The Woodcutter Tree

Voice Card  -  Volume 16  -  Stuart Card Number 8  -  Sat, Aug 25, 1990 3:04 PM

Now for another poem from the Body Bestiary. If you have been following the procession of poems from this tapestry, know that we are now at the beginning of the third section of the manuscript, a section entitled "The Tales of Princess Waterfall and Her Daughter, Fathered by Moonlight, Moonlit Lake (The Tapestries of Desire)." This section chronicles what happens when The Duchess of Moisture seeks revenge against Moonlight, who has run off with Princess Waterfall.

But this first poem of the section mentions none of that. It simply tells the story of a woodcutter who has had the experience of being turned into a tree. It is entitled, "Where I Write Down What I Understand of the Tree's Language: The Woodcutter Turned Into a Tree" (Once again, you'll want to expand the text field so that the lines won't seem all kafooey):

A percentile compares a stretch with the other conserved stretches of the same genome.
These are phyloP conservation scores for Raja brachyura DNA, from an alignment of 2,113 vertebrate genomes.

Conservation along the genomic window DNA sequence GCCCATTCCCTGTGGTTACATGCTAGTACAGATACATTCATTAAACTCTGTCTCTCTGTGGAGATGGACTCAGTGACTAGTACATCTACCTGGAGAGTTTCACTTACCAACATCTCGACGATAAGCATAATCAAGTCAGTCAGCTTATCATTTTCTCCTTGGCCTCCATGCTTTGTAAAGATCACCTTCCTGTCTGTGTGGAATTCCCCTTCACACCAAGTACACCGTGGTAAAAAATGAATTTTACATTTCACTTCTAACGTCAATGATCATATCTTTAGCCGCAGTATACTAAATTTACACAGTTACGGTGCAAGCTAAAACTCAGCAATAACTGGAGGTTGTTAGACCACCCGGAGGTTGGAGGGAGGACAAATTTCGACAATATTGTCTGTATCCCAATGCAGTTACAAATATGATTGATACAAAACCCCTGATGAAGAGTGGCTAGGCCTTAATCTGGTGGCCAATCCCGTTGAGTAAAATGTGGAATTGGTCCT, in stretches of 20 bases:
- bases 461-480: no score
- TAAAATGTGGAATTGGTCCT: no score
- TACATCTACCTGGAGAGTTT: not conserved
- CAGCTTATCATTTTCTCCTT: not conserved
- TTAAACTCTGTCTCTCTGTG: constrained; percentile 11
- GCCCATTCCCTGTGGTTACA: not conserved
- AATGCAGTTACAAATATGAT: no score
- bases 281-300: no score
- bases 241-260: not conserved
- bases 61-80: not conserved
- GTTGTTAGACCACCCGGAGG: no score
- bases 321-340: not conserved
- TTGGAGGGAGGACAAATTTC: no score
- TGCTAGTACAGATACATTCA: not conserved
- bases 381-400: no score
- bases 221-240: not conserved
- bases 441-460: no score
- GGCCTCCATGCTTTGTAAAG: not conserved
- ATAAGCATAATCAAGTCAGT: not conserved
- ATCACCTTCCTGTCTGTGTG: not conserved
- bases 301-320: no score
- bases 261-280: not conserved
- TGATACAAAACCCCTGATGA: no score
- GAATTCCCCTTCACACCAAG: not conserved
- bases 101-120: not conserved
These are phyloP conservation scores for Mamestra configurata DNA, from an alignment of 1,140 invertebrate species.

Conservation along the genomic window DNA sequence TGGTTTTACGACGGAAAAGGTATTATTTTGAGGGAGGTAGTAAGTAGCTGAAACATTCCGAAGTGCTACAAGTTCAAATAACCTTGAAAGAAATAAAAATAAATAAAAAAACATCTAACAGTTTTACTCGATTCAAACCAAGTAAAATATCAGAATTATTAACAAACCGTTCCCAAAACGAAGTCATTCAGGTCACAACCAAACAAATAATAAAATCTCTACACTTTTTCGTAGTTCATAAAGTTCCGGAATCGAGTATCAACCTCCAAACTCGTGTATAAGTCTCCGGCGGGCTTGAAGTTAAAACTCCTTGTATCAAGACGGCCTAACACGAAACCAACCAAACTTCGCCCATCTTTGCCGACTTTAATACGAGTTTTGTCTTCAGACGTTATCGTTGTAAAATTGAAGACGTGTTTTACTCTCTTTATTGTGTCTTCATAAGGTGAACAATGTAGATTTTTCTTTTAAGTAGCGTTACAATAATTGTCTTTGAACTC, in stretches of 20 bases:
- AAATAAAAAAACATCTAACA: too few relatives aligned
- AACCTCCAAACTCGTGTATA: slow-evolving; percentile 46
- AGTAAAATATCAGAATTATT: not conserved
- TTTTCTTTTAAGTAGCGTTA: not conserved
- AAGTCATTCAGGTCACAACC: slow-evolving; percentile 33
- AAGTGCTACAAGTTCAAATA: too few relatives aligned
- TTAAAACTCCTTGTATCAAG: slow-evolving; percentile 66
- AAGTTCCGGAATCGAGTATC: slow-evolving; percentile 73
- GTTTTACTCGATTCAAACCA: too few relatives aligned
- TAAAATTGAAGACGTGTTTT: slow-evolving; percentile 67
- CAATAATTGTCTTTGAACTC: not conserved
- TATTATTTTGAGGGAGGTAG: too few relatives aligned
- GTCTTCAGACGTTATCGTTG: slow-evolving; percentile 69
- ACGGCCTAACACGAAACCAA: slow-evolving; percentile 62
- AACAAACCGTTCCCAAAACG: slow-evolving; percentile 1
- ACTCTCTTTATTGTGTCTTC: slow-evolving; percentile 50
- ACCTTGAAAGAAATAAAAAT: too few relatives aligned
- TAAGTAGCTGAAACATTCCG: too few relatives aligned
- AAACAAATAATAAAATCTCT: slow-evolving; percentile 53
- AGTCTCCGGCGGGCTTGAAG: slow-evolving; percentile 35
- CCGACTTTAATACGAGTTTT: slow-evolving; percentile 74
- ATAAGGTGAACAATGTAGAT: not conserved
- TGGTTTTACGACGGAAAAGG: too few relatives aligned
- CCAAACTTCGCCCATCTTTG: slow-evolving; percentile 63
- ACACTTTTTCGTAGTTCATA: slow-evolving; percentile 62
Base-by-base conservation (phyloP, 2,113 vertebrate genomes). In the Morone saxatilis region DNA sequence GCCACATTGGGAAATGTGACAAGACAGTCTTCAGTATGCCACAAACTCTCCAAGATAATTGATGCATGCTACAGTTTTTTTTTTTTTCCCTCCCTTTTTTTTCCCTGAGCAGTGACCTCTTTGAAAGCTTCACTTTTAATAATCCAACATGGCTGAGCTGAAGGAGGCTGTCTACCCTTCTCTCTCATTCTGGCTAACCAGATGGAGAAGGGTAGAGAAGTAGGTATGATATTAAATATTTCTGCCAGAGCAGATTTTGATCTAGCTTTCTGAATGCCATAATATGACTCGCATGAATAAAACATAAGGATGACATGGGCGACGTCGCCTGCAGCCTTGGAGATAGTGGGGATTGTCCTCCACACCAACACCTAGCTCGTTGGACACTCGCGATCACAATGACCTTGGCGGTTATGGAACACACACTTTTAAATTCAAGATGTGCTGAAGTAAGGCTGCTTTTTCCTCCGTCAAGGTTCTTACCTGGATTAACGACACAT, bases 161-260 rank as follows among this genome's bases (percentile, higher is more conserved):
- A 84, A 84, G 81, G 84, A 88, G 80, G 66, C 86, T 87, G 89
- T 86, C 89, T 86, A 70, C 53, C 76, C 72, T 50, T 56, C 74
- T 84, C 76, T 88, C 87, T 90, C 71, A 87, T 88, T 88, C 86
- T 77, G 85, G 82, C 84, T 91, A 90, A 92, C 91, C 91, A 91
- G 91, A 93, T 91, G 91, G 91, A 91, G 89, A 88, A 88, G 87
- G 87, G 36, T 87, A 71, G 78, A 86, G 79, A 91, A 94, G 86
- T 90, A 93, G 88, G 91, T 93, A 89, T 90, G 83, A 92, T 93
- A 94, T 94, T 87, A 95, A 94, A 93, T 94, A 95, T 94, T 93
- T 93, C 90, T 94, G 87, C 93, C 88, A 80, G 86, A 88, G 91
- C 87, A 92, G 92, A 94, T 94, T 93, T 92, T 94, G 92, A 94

"Regrets? No. In my hair the bright birds choir,
Flowers float midst my lichened bark; my heart
Lives there, its helve honed here. . . . ; am I a shire
For the wasp? A limbate to the ivy's art?
To everything, yes. . . ; what hops through my domed
Canopy? . . . . Caterpillar, come, what have you to fear? . . .
Once I man-slept under trees that bloomed;
Their branches braided the moon; then the ants reared
Me through the crackling leaves. . . ; when I settled
Into the soft, damp earth worms wove the caul
They wrapped me in. . . ; I think my speech seems addled
To you, a hiss of a burning sapling. . . ; Fall,
And my leaves blush to the sun's light; like wands
My branches wave in these sweet, last summer winds. . ."